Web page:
The pulse train produced by the prescaler is controlled precisely over a small range by the contents of the PD. If programmed to emit pulses at a low rate, relatively few pulses are swallowed per second and the frequency counted is near the upper limit of its range; while, if programmed to emit pulses at a high rate, relatively many pulses are swallowed and the frequency counted is near the lower limit. Assuming some degree of freedom in the choice of oscillator frequency and prescaler ratios, this design can compensate for a wide range of oscillator frequency tolerances.

In all of the above designs it is necessary to limit the amount of adjustment incorporated in any step to insure that the system clock indications are always monotonically increasing. With the software clock model this is assured as long as the increment is never negative. When the magnitude of a phase adjustment exceeds the tick interval (as corrected for the frequency adjustment), it is necessary to spread the adjustments over multiple tick intervals. This strategy amounts to a deliberate frequency offset sustained for an interval equal to the total number of ticks required and, in fact, is a feature of the Unix clock model discussed below.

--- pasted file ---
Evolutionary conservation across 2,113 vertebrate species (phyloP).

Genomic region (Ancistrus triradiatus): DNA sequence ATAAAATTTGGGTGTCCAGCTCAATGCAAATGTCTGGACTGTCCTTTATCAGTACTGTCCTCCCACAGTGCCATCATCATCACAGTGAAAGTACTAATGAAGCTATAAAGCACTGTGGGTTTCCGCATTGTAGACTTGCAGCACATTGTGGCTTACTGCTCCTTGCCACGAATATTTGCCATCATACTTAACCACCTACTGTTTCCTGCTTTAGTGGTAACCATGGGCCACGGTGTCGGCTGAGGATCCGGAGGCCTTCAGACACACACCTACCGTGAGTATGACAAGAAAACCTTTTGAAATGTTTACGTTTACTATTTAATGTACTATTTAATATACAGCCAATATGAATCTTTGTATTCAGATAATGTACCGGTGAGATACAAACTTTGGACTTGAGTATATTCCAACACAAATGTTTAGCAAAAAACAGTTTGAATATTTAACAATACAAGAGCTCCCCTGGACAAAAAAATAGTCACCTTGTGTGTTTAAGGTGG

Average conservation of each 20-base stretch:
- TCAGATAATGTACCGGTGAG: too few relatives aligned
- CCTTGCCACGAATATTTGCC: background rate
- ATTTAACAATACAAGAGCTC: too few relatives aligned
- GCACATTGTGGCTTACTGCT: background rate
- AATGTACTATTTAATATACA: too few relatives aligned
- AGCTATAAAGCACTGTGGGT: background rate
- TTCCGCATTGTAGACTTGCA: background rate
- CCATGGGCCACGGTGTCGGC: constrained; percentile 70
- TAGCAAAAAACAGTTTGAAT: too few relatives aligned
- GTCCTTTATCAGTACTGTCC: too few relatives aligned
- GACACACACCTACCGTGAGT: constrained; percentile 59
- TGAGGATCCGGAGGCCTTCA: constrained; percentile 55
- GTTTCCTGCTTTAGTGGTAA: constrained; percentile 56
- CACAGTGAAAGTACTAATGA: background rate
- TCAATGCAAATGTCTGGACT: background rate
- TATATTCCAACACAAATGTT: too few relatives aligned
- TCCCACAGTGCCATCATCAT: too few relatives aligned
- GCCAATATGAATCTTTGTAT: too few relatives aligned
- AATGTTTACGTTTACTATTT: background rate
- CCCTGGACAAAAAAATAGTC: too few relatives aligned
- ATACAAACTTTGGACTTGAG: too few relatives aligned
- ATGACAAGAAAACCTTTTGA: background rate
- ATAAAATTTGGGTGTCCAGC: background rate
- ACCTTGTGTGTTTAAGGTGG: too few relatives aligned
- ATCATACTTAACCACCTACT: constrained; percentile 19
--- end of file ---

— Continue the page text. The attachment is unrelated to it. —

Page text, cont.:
In the hardware clock models the same considerations apply; however, in these designs the tick interval amounts to a single pulse at the prescaler output, which may be in the order of 1 ms. In order to avoid decreasing the indicated time when a negative phase correction occurs, it is necessary to avoid modifying the clock-offset variable in processor memory and to confine all adjustments to the VCO or prescaler. Thus, all phase adjustments must be performed by means of programmed frequency adjustments in much the same way as with the software clock model described previously.